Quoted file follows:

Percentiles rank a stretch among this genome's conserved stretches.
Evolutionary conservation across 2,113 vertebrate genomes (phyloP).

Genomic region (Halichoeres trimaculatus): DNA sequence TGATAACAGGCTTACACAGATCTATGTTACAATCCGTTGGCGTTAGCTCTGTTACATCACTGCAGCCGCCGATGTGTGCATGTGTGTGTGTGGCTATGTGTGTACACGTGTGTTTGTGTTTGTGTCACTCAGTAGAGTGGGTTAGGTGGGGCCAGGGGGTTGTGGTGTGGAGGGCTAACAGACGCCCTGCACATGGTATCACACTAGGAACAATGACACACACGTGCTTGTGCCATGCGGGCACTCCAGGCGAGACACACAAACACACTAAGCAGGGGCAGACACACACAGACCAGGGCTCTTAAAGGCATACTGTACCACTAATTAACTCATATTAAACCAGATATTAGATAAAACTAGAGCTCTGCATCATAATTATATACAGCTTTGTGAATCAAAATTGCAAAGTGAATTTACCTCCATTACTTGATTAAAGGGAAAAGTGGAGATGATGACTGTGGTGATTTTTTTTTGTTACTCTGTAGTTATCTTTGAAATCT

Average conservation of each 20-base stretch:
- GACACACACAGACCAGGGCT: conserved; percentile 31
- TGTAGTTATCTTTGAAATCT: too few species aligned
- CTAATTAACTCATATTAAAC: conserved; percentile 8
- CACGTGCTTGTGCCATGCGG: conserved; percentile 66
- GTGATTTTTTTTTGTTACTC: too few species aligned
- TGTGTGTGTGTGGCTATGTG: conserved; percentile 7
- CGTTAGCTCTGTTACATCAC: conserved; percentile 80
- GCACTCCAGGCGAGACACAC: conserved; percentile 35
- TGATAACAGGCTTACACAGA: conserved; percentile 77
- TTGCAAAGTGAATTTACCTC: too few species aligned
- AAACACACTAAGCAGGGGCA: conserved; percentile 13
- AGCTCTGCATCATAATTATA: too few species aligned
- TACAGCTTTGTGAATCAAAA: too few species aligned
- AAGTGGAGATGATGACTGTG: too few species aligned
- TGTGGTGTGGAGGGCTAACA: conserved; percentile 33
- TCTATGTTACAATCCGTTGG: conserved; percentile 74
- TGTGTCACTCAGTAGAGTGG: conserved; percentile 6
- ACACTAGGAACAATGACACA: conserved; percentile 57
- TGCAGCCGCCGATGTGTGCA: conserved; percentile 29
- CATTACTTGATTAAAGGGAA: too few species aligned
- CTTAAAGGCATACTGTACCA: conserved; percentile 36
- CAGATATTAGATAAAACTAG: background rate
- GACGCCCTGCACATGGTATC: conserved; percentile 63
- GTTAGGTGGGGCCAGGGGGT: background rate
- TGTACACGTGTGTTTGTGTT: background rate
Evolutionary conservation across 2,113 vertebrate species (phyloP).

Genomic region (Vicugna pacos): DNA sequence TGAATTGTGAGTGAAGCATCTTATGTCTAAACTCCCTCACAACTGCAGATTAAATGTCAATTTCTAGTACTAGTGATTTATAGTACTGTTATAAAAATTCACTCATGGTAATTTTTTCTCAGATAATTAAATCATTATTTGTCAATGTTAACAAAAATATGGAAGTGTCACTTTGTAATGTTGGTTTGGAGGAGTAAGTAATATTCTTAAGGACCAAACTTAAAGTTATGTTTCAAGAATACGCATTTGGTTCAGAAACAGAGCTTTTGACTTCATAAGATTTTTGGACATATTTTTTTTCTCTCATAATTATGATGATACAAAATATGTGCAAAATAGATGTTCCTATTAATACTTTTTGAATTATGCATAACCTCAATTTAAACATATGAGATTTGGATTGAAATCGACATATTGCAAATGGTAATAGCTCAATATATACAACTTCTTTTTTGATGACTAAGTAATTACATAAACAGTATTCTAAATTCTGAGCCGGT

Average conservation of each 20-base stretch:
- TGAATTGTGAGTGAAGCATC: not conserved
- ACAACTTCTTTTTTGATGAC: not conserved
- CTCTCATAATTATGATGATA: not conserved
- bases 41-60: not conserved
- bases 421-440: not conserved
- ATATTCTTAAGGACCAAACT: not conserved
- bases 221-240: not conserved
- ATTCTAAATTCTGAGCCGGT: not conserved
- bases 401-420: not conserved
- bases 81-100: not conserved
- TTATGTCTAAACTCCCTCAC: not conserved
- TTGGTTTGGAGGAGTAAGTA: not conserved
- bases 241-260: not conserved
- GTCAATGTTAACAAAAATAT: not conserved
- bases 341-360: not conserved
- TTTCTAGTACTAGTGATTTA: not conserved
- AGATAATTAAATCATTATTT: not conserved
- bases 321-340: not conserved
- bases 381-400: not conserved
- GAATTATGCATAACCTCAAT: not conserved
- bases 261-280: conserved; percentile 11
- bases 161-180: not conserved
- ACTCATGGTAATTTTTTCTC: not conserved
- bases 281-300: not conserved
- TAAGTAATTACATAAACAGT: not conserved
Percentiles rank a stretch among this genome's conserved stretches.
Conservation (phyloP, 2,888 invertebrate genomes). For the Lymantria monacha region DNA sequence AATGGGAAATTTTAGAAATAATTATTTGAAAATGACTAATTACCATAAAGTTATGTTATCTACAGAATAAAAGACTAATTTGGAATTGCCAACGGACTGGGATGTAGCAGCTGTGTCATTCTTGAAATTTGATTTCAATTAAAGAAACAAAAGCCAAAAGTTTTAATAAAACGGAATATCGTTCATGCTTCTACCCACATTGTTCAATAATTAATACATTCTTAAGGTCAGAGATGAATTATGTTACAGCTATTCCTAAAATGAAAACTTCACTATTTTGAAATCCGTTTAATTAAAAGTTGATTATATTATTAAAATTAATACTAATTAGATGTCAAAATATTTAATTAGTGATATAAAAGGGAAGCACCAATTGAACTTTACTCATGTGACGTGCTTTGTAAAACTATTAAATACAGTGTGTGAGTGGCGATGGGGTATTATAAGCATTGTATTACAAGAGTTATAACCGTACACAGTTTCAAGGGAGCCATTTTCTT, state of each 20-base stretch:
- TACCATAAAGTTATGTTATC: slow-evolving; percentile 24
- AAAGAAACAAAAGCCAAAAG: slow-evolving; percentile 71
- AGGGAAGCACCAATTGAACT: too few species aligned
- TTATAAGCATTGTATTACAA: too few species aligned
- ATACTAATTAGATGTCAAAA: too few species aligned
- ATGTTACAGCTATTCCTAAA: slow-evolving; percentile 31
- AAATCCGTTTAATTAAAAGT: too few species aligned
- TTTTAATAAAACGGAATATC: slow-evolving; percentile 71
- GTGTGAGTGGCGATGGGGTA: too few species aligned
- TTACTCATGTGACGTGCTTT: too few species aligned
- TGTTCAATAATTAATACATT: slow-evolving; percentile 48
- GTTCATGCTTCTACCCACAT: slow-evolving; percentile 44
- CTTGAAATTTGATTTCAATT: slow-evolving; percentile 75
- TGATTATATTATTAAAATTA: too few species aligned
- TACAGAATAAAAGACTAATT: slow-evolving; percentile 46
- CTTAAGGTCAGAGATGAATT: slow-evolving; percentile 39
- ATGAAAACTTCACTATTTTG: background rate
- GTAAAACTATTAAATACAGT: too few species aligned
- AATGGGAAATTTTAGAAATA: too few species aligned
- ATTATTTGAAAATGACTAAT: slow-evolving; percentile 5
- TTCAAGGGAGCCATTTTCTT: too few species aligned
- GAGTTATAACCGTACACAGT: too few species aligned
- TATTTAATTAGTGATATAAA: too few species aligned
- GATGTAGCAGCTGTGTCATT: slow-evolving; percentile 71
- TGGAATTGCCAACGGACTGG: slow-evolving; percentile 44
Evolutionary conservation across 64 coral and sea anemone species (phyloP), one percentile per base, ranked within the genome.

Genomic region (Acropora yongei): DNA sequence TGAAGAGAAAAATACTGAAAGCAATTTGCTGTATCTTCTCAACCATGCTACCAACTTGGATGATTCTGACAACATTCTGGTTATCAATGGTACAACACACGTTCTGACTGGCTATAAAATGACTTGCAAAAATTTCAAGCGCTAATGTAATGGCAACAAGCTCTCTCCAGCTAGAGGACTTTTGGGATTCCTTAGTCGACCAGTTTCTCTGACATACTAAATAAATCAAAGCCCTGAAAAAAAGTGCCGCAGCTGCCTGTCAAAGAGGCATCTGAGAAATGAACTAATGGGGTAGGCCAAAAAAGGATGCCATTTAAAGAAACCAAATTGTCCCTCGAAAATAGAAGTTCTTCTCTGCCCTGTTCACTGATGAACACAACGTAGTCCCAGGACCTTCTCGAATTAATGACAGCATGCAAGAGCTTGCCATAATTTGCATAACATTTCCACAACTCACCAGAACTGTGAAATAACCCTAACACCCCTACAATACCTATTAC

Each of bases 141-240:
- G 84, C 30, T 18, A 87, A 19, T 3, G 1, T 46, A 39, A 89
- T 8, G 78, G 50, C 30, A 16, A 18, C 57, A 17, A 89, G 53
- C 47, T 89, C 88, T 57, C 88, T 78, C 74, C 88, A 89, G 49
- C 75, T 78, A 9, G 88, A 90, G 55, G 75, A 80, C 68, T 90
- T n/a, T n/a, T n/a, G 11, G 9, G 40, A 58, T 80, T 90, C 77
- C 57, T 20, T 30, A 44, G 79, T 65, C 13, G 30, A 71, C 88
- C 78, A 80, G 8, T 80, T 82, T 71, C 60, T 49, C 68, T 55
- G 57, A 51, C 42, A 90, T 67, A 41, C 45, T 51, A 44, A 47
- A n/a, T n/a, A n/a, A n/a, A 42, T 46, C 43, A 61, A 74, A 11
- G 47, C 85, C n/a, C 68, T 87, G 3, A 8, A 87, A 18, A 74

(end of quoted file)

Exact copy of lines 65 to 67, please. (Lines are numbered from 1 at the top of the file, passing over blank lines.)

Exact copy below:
- ATGTTACAGCTATTCCTAAA: slow-evolving; percentile 31
- AAATCCGTTTAATTAAAAGT: too few species aligned
- TTTTAATAAAACGGAATATC: slow-evolving; percentile 71